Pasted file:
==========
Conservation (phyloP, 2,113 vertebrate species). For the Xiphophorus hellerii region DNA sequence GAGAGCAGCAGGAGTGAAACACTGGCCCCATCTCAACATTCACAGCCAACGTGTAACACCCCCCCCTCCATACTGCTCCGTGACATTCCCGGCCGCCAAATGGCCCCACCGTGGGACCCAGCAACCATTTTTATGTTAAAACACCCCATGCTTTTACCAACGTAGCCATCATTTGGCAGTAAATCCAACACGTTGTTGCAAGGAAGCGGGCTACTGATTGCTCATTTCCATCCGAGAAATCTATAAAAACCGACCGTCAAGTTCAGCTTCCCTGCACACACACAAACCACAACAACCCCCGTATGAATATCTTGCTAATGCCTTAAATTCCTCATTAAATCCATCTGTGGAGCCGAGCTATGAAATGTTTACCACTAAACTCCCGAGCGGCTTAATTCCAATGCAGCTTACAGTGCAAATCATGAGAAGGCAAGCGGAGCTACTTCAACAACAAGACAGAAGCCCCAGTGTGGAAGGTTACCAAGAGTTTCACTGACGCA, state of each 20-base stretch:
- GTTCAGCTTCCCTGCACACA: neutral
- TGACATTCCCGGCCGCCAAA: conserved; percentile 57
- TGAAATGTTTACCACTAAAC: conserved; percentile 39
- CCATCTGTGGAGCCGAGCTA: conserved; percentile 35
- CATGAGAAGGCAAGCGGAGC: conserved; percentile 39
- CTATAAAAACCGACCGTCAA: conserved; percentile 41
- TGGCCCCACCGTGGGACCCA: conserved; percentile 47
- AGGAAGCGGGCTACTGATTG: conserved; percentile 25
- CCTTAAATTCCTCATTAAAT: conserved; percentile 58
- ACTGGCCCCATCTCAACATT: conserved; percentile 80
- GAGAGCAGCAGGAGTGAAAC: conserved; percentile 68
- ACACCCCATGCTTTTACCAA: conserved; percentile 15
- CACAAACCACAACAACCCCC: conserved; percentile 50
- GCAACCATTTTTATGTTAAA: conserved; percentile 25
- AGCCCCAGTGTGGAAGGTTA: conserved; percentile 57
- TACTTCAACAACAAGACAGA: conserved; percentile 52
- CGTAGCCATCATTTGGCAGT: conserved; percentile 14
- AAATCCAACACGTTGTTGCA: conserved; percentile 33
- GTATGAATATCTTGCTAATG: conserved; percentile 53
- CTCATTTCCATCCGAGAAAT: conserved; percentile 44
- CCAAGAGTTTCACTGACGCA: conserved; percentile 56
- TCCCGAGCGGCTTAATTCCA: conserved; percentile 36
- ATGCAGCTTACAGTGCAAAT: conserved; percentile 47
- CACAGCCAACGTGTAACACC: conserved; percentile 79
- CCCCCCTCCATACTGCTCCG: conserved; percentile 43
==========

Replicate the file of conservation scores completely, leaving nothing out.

Conservation (phyloP, 2,113 vertebrate species). For the Xiphophorus hellerii region DNA sequence GAGAGCAGCAGGAGTGAAACACTGGCCCCATCTCAACATTCACAGCCAACGTGTAACACCCCCCCCTCCATACTGCTCCGTGACATTCCCGGCCGCCAAATGGCCCCACCGTGGGACCCAGCAACCATTTTTATGTTAAAACACCCCATGCTTTTACCAACGTAGCCATCATTTGGCAGTAAATCCAACACGTTGTTGCAAGGAAGCGGGCTACTGATTGCTCATTTCCATCCGAGAAATCTATAAAAACCGACCGTCAAGTTCAGCTTCCCTGCACACACACAAACCACAACAACCCCCGTATGAATATCTTGCTAATGCCTTAAATTCCTCATTAAATCCATCTGTGGAGCCGAGCTATGAAATGTTTACCACTAAACTCCCGAGCGGCTTAATTCCAATGCAGCTTACAGTGCAAATCATGAGAAGGCAAGCGGAGCTACTTCAACAACAAGACAGAAGCCCCAGTGTGGAAGGTTACCAAGAGTTTCACTGACGCA, state of each 20-base stretch:
- GTTCAGCTTCCCTGCACACA: neutral
- TGACATTCCCGGCCGCCAAA: conserved; percentile 57
- TGAAATGTTTACCACTAAAC: conserved; percentile 39
- CCATCTGTGGAGCCGAGCTA: conserved; percentile 35
- CATGAGAAGGCAAGCGGAGC: conserved; percentile 39
- CTATAAAAACCGACCGTCAA: conserved; percentile 41
- TGGCCCCACCGTGGGACCCA: conserved; percentile 47
- AGGAAGCGGGCTACTGATTG: conserved; percentile 25
- CCTTAAATTCCTCATTAAAT: conserved; percentile 58
- ACTGGCCCCATCTCAACATT: conserved; percentile 80
- GAGAGCAGCAGGAGTGAAAC: conserved; percentile 68
- ACACCCCATGCTTTTACCAA: conserved; percentile 15
- CACAAACCACAACAACCCCC: conserved; percentile 50
- GCAACCATTTTTATGTTAAA: conserved; percentile 25
- AGCCCCAGTGTGGAAGGTTA: conserved; percentile 57
- TACTTCAACAACAAGACAGA: conserved; percentile 52
- CGTAGCCATCATTTGGCAGT: conserved; percentile 14
- AAATCCAACACGTTGTTGCA: conserved; percentile 33
- GTATGAATATCTTGCTAATG: conserved; percentile 53
- CTCATTTCCATCCGAGAAAT: conserved; percentile 44
- CCAAGAGTTTCACTGACGCA: conserved; percentile 56
- TCCCGAGCGGCTTAATTCCA: conserved; percentile 36
- ATGCAGCTTACAGTGCAAAT: conserved; percentile 47
- CACAGCCAACGTGTAACACC: conserved; percentile 79
- CCCCCCTCCATACTGCTCCG: conserved; percentile 43